They fail to show any benefit to American children. Some claim to have found significant benefits to some African populations, which are under a very different regime of infectious diseases.
Even those effects in African populations are inconsistent. Some claim statistically significant reductions in infection rates, others don’t.
The studies that do show an effect show that late, voluntary circumcisions are as effective as post-natal circumcisions. So why force it on babies?
All of these studies are carried out under a complicated set of biases. Americans have high rates of circumcision, Europeans don’t. Strangely, American studies say it’s not a problem, European studies find it harmful. Isn’t that odd? It’s almost as if cultural biases influence the results, although we know that can’t possibly be.
The CDC summary is not without strong dissent.
The Centers for Disease Control and Prevention (CDC) have announced a set of provisional guidelines concerning male circumcision, in which they suggest that the benefits of the surgery outweigh the risks. I offer a critique of the CDC position. Among other concerns, I suggest that the CDC relies more heavily than is warranted on studies from Sub-Saharan Africa that neither translate well to North American populations nor to circumcisions performed before an age of sexual debut; that it employs an inadequate conception of risk in its benefit vs. risk analysis; that it fails to consider the anatomy and functions of the penile prepuce (i.e., the part of the penis that is removed by circumcision); that it underestimates the adverse consequences associated with circumcision by focusing on short-term surgical complications rather than long-term harms; that it portrays both the risks and benefits of circumcision in a misleading manner, thereby undermining the possibility of obtaining informed consent; that it evinces a superficial and selective analysis of the literature on sexual outcomes associated with circumcision; and that it gives less attention than is desirable to ethical issues surrounding autonomy and bodily integrity. I conclude that circumcision before an age of consent is not an appropriate health-promotion strategy.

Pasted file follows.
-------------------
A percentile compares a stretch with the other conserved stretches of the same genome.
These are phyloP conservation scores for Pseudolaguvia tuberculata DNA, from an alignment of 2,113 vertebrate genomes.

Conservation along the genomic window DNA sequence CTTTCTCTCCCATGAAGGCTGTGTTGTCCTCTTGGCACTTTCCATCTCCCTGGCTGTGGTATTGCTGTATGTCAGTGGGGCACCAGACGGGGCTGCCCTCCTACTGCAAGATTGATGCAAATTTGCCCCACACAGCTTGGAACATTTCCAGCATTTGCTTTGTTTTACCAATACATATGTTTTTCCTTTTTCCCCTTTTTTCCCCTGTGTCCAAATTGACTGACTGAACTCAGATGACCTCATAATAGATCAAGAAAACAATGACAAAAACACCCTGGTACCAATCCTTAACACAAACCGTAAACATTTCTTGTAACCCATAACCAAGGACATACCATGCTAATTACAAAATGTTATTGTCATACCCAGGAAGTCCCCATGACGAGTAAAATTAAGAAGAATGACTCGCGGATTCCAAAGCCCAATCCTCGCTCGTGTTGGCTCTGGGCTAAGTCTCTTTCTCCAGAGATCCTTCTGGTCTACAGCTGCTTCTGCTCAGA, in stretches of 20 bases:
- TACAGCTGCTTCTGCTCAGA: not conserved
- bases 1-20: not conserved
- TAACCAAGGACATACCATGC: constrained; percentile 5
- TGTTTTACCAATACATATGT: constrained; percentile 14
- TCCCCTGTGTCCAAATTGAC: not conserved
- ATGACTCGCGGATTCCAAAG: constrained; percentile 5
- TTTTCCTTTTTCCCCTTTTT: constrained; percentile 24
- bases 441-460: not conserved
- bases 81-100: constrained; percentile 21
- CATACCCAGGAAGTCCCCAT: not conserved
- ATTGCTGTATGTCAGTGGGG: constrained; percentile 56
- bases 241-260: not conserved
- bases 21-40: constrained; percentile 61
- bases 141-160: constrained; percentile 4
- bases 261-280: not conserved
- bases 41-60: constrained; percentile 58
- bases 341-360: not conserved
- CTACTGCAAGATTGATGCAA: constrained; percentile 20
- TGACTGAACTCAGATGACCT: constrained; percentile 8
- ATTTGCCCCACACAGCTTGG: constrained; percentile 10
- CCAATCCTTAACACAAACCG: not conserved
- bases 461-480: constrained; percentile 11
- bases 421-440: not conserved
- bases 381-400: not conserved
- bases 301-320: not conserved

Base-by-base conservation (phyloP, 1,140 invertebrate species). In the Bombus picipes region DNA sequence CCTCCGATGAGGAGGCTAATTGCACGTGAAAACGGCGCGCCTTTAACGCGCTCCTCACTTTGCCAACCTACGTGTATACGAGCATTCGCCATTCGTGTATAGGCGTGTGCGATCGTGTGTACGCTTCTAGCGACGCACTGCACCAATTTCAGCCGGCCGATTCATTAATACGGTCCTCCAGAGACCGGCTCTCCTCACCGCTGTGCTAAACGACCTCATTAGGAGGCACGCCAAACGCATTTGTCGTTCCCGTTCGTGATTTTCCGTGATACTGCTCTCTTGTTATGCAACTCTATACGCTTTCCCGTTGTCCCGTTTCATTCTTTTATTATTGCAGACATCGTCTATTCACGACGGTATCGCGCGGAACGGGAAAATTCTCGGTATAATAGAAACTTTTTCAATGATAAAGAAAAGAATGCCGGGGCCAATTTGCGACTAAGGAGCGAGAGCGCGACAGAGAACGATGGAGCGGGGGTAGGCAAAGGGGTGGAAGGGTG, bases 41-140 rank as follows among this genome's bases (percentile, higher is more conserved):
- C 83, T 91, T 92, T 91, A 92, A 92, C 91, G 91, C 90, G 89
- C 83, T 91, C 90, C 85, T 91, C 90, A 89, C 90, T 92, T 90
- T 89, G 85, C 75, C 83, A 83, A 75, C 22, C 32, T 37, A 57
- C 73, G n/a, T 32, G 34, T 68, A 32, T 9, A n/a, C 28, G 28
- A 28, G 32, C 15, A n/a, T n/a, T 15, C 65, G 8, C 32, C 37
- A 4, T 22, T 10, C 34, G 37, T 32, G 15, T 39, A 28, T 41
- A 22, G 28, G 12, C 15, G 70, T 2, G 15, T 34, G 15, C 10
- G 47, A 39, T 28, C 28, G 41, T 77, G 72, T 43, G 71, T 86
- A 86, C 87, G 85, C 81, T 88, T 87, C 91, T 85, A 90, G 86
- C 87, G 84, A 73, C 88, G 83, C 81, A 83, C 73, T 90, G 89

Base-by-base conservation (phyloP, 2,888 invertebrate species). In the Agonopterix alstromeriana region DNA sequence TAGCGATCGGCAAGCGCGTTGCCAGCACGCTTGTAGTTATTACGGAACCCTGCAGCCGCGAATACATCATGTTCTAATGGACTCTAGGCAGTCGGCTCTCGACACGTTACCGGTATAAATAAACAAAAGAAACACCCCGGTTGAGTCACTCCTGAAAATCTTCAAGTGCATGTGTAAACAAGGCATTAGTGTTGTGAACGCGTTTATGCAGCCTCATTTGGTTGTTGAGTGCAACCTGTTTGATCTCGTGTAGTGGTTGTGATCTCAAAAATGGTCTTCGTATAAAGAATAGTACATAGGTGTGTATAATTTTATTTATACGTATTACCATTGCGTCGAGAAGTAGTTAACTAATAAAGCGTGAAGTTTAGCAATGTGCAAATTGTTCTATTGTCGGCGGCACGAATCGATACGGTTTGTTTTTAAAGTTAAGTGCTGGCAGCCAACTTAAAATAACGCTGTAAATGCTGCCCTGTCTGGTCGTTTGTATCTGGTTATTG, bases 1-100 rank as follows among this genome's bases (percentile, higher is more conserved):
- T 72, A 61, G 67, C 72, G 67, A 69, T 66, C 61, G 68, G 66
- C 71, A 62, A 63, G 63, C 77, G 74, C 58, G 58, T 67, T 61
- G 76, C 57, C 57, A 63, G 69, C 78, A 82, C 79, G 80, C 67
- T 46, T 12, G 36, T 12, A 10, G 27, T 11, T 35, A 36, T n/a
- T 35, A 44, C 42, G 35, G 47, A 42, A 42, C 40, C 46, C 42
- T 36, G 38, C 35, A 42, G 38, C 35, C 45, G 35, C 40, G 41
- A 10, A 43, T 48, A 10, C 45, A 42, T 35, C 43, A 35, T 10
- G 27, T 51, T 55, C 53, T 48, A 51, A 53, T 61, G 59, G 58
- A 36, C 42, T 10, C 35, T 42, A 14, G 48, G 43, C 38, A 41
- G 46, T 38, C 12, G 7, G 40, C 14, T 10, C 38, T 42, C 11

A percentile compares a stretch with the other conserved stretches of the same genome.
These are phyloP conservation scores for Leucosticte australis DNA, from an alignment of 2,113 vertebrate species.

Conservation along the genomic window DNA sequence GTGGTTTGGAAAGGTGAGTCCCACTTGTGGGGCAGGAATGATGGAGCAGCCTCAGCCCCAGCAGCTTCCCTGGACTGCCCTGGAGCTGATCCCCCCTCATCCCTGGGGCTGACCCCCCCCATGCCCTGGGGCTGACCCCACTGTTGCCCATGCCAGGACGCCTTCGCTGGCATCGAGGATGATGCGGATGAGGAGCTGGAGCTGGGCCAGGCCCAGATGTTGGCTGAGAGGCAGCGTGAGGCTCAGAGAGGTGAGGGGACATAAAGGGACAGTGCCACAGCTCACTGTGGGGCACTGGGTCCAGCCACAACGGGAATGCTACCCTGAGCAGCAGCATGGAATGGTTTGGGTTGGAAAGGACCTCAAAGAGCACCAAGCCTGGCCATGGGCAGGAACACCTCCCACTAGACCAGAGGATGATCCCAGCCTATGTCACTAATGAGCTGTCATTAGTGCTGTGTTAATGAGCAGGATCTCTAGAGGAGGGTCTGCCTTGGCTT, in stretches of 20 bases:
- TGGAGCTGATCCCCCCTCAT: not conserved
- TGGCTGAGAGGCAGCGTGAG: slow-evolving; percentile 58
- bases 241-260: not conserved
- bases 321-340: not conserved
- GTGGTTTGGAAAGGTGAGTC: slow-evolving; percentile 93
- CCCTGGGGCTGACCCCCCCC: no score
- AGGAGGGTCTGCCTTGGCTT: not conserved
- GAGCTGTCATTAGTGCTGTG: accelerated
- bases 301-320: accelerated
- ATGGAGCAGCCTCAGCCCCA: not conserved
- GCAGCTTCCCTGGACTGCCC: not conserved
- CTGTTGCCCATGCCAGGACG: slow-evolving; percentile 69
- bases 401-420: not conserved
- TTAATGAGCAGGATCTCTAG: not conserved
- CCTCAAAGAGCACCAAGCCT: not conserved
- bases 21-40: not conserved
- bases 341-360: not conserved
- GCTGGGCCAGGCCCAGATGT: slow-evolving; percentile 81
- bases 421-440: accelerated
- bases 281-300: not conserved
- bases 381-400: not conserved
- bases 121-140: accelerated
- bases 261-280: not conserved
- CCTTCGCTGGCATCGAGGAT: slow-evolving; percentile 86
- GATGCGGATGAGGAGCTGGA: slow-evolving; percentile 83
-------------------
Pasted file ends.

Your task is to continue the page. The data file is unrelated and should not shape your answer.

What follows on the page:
Lindsay is comfortable with dismissing people’s objections to circumcision because he thinks it is a trivial problem, but somehow, a trivial and disputed positive effect is enough to justify disregarding any concern about an unnecessary surgery routinely performed on infants for no good reason at all. Does he even realize that circumcisions were not performed because there was evidence that they helped at all?
This makes no sense.
You know what’s much more important than circumcision, or state executions, or the ongoing harassment of women, women in his own organization?
Chupacabras, that’s what. That is the other work CFI must do. Valuable and scarce resources must continue to be invested in debunking this plague on our nation, while the only appropriate response to those other nuisances is a shrug of the shoulders.